Automating Translation Workflows

When I joined the Globalization team at Fetch in the spring of 2021, I had never written software to support multiple languages—but our team of 5 was tasked with driving the entire organization to become bilingual in English and Spanish.

Fortunately, our team lead had experience building translation workflows at a Fortune 100 company, and we worked closely with him to build upon his past experience. One of our projects was to develop a system to which other engineering teams could programmatically send translation requests and from which they would automatically receive completed translations.


We built our system around several core principles:

  1. Equity: people who prefer to use the app and interact with the company in Spanish deserve the same respect and attention to detail as those who prefer English. This also means that no feature should be launched in any one language until the content has been translated and the experience has been localized for every supported language.
  2. Quality: human translators far exceed the quality of machine translation, and the time and cost of an in-house translation team are well worth the result. If you’ve ever used automatic translation software, you know how quickly meaning can be mangled or how awkward the result can be. With an in-house team, we maintain a consistent style and voice as well as the ability to adapt quickly to business needs.
  3. Reliability and Performance: translatable content is everywhere, from the mobile app and website to the support pages and notification emails. To have a performant and reliable system, translated content must live as close as possible to where it will be displayed. The translation system must not be a single point of failure for any of these touchpoints, so a centralized content database is untenable for production operation. Instead, our central database provides redundancy—a backup if other backups fail.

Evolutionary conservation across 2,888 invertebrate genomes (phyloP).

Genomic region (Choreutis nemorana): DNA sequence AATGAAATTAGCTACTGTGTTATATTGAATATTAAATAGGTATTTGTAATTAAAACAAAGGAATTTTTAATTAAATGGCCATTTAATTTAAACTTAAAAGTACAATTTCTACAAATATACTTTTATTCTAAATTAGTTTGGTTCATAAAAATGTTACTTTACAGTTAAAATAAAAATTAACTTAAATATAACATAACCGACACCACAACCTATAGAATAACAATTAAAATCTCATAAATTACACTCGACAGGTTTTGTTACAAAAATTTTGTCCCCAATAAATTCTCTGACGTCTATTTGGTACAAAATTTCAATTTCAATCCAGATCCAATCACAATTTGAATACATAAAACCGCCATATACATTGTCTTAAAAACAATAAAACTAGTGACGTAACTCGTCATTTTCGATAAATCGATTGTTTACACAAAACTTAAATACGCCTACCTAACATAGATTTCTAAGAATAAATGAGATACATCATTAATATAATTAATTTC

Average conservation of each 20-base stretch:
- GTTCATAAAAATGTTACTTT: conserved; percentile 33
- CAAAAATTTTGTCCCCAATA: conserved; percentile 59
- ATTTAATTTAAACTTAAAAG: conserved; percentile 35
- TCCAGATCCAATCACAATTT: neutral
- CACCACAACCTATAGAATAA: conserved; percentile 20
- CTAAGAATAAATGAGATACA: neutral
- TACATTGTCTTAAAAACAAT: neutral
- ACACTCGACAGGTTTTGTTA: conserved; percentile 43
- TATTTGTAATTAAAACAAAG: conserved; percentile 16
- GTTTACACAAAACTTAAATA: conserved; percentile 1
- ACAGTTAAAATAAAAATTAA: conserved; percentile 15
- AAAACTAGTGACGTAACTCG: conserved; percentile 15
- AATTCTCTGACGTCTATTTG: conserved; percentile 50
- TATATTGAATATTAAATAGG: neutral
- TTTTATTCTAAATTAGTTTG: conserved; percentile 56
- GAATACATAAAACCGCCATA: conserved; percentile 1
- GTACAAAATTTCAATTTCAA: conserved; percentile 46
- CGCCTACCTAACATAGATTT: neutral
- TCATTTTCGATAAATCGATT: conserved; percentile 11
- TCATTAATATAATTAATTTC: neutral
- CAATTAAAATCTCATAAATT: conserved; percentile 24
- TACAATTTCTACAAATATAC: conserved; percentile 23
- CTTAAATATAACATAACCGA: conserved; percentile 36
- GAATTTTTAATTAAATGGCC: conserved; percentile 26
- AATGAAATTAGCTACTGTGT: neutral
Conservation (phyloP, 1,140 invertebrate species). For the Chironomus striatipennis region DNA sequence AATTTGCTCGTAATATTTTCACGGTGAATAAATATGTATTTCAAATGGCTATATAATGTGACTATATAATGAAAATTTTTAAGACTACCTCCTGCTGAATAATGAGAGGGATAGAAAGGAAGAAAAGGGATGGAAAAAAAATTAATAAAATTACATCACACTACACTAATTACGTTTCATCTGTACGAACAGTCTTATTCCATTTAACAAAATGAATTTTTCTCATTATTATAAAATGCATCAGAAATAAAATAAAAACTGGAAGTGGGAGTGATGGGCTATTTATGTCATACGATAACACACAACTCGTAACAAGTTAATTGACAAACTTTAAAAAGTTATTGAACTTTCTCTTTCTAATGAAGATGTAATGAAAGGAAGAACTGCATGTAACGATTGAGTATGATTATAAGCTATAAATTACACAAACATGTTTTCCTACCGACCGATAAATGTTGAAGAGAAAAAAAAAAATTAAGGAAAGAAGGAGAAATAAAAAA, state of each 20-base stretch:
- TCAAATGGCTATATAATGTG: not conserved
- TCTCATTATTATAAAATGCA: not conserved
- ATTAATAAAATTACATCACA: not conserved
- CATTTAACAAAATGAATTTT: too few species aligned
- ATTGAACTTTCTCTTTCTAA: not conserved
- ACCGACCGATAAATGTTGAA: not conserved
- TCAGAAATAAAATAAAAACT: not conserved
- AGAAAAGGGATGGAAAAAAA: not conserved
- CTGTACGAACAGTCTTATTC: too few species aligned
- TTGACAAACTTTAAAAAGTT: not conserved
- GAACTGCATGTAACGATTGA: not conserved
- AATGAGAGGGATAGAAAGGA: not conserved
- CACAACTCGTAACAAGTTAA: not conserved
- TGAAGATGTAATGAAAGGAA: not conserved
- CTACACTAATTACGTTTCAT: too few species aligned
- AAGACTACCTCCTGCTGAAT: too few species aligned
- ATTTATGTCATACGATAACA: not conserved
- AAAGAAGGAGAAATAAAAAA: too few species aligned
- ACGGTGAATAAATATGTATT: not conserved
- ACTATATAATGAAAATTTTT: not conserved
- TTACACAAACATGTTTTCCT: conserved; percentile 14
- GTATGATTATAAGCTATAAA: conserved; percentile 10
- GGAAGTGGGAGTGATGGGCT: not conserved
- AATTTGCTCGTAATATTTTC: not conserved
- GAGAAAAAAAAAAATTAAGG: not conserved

With these principles to guide us, we dove into the project.

Build or Buy?

The classic question, should we build or buy a Translation Management System (TMS)? Commercial TMS’s provide translator-friendly interfaces, assistive tools like AI, task and review management, among many other features. Building our own would take a significant amount of time and effort. On the other hand, it would allow us to customize perfectly to the company’s needs.

With the desired timeline, we took a hybrid approach: build a thin system that would allow teams to submit requests and receive results, but would connect to a commercial TMS-as-a-service to provide our translators with the many features that would accelerate their productivity. Our system would also offer a stable interface to insulate other teams from making changes if we ever decided to switch to or add a new TMS.

Version 1.0

With these constraints, I designed a system using technologies that were firmly established within the Fetch engineering organization: Go, PostgreSQL on RDS, Elastic Beanstalk, SQS, and SNS.

Because it takes time for human translators to translate, edit, and review content, the system needed to be fully asynchronous. I proposed that teams could submit translations onto an AWS SQS messaging queue, made easier with a helper library that hid the internals of SQS. A worker process—running in a goroutine on a Beanstalk-based microservice—would pick up messages and forward them to the TMS. Once the translators completed their work, the TMS would notify a webhook served by the same microservice, which would pull the completed translations and broadcast them on an SNS topic for the requesting team to ingest. The microservice would also save a backup copy of the translation in a PostgreSQL instance.

Architecture diagram of Version 1 as described in the surrounding text

By using a messaging queue, we gain reliability for whenever the TMS has outages—and this has paid off, because our TMS regularly undergoes scheduled maintenance during which our system still accepts translations from the rest of Fetch’s teams. At the time of writing, Version 1 has been running for well over a year with very few tweaks needed to improve reliability.


In the interest of limiting the scope of work to get the project launched, we knew Version 1 would have its limitations.